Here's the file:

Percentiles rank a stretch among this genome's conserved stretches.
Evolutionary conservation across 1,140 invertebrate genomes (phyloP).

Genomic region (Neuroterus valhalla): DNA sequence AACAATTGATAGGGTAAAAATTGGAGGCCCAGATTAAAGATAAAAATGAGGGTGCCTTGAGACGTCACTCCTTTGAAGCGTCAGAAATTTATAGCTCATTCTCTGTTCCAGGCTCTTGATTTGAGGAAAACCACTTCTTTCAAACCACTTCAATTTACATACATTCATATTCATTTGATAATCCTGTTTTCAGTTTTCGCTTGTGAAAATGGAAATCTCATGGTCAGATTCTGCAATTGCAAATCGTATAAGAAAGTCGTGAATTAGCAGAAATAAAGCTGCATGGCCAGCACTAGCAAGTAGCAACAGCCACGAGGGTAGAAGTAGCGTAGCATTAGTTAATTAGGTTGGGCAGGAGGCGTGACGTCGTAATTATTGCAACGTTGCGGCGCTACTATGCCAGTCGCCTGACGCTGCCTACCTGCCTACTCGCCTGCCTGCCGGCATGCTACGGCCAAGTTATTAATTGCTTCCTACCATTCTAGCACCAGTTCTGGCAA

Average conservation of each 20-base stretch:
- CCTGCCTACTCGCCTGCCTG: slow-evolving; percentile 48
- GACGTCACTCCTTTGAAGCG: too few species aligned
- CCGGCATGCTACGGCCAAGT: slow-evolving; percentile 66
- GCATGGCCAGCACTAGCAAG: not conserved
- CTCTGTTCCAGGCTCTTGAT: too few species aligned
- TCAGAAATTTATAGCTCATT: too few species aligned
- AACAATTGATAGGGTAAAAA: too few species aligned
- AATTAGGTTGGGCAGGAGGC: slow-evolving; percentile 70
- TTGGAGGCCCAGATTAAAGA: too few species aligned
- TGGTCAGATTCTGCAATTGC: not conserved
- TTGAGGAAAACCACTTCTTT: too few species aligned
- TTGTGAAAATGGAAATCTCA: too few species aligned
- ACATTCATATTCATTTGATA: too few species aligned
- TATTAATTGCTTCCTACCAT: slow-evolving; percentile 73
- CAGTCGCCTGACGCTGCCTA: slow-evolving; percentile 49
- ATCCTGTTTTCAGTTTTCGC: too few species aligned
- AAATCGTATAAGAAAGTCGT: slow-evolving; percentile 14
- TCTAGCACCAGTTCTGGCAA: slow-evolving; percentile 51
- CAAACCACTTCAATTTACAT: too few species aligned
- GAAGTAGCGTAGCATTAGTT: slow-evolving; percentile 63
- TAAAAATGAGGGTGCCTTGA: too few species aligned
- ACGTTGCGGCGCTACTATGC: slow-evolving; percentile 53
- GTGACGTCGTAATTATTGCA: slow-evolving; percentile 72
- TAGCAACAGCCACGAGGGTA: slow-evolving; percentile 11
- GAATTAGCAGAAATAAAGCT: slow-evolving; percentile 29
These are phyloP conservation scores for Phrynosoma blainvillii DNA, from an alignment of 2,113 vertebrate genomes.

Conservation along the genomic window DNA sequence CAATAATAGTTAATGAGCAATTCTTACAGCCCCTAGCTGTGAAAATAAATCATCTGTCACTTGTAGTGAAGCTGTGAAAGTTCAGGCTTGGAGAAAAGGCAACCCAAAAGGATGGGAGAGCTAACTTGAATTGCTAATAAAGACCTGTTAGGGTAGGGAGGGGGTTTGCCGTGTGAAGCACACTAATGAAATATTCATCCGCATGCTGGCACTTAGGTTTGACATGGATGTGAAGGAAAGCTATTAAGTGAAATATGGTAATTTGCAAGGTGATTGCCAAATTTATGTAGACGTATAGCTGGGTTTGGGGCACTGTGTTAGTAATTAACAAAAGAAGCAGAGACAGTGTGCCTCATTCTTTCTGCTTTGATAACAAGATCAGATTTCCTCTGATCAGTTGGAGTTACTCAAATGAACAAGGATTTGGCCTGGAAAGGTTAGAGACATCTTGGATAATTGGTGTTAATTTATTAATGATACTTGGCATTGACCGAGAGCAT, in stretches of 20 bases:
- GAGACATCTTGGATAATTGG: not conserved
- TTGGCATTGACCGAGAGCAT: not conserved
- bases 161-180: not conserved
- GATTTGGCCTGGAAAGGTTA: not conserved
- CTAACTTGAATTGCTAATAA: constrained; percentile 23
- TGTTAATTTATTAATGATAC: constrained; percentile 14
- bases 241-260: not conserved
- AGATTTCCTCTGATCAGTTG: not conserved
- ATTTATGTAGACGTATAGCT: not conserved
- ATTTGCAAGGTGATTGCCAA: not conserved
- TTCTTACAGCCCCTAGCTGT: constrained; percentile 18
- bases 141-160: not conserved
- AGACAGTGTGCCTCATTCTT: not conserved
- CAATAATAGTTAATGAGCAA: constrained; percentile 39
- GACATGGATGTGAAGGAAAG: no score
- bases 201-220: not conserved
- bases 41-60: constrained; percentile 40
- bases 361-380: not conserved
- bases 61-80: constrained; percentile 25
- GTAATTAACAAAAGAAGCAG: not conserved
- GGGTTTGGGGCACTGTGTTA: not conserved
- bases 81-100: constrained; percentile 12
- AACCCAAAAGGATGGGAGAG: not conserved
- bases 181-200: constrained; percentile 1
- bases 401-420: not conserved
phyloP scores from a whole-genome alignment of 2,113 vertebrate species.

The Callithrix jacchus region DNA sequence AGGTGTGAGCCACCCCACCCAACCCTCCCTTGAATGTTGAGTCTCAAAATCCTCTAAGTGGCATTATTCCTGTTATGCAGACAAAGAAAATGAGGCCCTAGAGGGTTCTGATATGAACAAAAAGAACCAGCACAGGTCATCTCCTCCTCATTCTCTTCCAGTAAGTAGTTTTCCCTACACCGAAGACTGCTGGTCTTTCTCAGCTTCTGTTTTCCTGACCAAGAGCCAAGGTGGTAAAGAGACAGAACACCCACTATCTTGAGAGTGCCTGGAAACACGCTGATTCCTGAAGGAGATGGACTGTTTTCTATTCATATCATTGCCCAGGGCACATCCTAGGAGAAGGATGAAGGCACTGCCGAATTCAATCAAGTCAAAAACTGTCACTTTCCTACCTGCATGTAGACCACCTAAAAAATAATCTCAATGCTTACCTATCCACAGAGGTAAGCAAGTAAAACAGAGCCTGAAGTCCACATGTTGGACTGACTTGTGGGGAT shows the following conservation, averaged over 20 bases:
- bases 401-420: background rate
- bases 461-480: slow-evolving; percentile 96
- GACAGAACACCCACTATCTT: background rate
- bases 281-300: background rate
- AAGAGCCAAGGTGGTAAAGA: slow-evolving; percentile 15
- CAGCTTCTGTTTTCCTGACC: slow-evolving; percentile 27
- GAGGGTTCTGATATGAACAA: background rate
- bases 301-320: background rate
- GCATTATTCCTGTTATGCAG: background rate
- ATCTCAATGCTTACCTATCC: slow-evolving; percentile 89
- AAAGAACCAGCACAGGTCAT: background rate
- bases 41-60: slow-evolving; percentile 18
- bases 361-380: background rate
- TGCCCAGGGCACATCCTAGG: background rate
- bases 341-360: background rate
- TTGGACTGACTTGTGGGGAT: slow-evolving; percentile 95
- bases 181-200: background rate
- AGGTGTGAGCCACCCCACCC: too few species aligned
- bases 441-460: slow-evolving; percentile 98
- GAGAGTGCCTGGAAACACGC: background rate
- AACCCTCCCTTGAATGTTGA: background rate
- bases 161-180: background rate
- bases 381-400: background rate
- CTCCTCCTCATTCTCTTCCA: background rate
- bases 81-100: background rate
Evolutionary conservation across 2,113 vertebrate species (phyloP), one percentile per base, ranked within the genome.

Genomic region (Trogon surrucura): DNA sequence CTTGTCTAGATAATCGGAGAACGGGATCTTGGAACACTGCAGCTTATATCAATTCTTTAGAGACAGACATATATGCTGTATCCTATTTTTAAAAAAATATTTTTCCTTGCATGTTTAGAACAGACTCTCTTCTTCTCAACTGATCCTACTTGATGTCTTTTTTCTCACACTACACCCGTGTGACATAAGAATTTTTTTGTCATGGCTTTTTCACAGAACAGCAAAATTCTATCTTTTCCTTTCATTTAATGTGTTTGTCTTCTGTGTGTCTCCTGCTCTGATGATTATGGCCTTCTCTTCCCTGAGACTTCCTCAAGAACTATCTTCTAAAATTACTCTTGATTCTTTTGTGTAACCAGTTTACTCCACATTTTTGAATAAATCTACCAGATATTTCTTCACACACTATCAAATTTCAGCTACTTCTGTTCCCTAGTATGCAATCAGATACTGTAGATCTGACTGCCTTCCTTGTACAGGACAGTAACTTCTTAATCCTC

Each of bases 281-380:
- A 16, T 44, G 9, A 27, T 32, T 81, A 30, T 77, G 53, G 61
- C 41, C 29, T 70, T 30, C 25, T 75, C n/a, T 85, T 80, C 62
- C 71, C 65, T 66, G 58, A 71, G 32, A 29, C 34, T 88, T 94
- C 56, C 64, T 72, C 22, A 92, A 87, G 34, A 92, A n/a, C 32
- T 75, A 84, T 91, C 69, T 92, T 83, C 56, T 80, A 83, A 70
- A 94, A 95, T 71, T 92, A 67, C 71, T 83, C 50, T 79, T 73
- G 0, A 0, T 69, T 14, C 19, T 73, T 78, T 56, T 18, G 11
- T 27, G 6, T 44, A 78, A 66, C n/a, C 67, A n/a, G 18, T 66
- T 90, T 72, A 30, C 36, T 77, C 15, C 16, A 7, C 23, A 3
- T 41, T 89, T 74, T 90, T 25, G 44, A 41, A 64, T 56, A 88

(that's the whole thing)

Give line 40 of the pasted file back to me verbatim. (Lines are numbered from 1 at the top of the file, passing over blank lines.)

- ATTTATGTAGACGTATAGCT: not conserved